Thursday, July 31, 2008

Dye Day

Mim has been saying for the past month that we need to do some dyeing. We finally set a date for July 30th, yesterday. The day before I got an email from our friend Linda who had sniffed color in the wind, asking if she could tag along. Who knew she was on vacation?! Actually, Allison mentioned it to her because she was going to come but ended up teaching at Jimmy Beans. It was great. They both have a wonderful eye for color. I don't think I dyed anything for the first hour - just visited, watched and enjoyed my friends. But then that darned silk bug struck and I just had to dye these. The top one is the hot-pour method from the Twisted Sisters book, but the bottom one is done with the mix color, squish on, wrap in plastic and steam. My crisis - I ran out of vinegar. I used to have two gallons of white vinegar in the garage - not no mo'. The silk is from Brown Sheep.
This is a different kind of silk - don't know what it is. I bought it at Judith Mac Kenzie's workshop in Virginia City. I also did the hot-pour method on this. I'm really liking it more as time goes on. The squish and steam method, while fun in a group, is really a lot of work. I admit that you have more control and can do short color repeats, but I'm a lazy person and that's a lot of work - I think I mentioned that already.

I dyed two ounces of my hoggit Ram-
bouillet Alpaca blend. It's so fine I haven't known what to do with it. Linda brought some show-and-tell angora yarn that she's going to knit up as lace. I think I'd like to take this over to Mim's. She has a mini-mill Patrick Green carder and this would be spectacular blended with some angora for lace, but I'm a project ahead of myself. I need to finish spinning the Tunis for the state fair before I can even think about spinning this silk. Tunis, a primitive breed, is the state fair breed for 2008. When you're a spinner, there's no such thing as boredom but I don't need to tell you that.

Tuesday, July 29, 2008


The clouds this morning were so specta-
cular that I finally had to stop and snap this picture. We've been through many days of smoke from the Yosemite fire, yet another fire, so I was beside myself to finally see genuine Nevada Sky. We do sky very well here. Two hours after I took this picture according to the news, the valley was hit with a lightening storm.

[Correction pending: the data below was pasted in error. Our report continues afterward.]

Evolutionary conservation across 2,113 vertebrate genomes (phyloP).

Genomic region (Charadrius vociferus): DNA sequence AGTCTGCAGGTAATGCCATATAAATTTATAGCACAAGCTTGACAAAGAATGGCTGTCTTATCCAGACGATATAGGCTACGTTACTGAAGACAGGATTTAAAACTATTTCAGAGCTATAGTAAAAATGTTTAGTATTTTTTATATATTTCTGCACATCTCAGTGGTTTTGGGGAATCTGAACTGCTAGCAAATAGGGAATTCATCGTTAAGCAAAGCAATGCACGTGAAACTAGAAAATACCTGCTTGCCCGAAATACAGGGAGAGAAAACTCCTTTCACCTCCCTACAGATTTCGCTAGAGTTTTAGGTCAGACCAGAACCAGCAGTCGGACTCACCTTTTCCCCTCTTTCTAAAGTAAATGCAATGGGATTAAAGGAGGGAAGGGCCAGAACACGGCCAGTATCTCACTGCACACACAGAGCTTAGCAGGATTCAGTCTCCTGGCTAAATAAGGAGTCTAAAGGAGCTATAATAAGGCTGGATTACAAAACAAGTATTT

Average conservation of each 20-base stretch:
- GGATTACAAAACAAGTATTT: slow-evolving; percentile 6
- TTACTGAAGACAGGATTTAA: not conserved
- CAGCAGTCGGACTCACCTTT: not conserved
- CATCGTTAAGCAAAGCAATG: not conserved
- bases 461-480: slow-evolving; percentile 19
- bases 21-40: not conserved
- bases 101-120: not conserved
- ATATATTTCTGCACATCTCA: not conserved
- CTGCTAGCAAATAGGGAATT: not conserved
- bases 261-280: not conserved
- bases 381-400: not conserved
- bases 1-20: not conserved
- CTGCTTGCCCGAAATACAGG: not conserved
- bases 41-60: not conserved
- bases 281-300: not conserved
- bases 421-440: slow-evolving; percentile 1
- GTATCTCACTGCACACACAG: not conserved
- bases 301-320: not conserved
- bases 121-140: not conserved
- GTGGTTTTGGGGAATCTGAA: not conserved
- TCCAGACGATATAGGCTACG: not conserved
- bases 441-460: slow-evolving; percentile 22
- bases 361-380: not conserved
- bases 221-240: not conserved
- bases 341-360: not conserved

A coworker came to find me in the library stacks this afternoon to say that Ian needed to speak to me right away. A neighbor had called him to say that we had a wildfire. I lasted another two hours at work, but following news online, decided I needed to go home or have a nervous breakdown. The wind has given us a present, but our relief is someone else's grief. I think the sign in the foreground is ironic against the backdrop of smoke.

Friday, July 25, 2008

New Loom

I just bought this loom, like I weave so I much I need yet another one. About three weeks ago I received an email from a man named Ken, asking me to put an ad in our guild newsletter. His wife had recently passed away and he wanted to locate a buyer for her weaving things and would offer them for a best-offer price. I told him to look on the Internet and assess a value so he wasn't stuck negotiating an untenable price. He came back with $600 and I decided that, in fact, I was his buyer. I now have a 36" LeClerc Artisat loom that folds up and can go to workshops.
We arranged to have my son Josh pick everything up since Ken lives in Minden and Josh and family were going to be camping there for a company picnic. He said I would be getting a loom, bench, warping board and books, so I was surprised to see that I now also have an inkle loom - will be looking to Amy for help with that, and I don't know what the other thing is. Josh says it's a torture rack for leprechans.
This is my wall of shame - fleeces yet to be spun. Ken has requested that I weave something on his wife's loom for him as a form of closure. He explained in a phone conversation that they had sold their home in Santa Clara, California, and purchased a new one in Minden, Nevada, positioning themselves to retire. It was time. They had lived in their new home just three months when she was t-boned in an intersection and never regained consciousness.

The story breaks my heart and speaks volumes of plans and failed expectations. He told me how they had acquired the loom from a small studio in upstate New Year, from a woman who had the studio in her home. As an engineer, he'd involved himself in planning her weave structures but found the actual weaving tedious. They had raised dogs together in the more than 20 years that spanned their relationship, and were to be cheated of the plum. So what will I weave for him? We agreed that there's no hurry - the furniture she ordered for their home just arrived last week. The one thing I have decided is that I would like it to include some handspun yarn from my "wall of shame."

Monday, July 21, 2008

I'm Out of Silk

It's so nice to finally have our skies back again. I took this from the porch yesterday morning. I was reading my daily readings but couldn't resist the temptation to run back into the house for my camera. I know the fires west of us are only 58% contained, but we're finally getting relief from the smoke.

The silk from my brick is spun and ready to be entered in the fair. I weighed it at 2 ounces. I can't wait to knit it, but wait I must. I'm spinning more Shetland for some commissioned hats, then need to do a skein of merino for a hat before I get to decide what I want to spin for me. After reading the Spin Off article on Kaye Collins Alpaca lace shawl, I think I want to spin alpaca. I took a class from her on spinning alpaca about four years ago at the Conference of Northern California Handweavers at Asilomar, California. It was an absolute treat, but I've never wanted to knit with alpaca, until I read that article. Of course, I never wanted to knit lace either.
I shot this from the mailbox tonight.

Saturday, July 19, 2008

A Fountain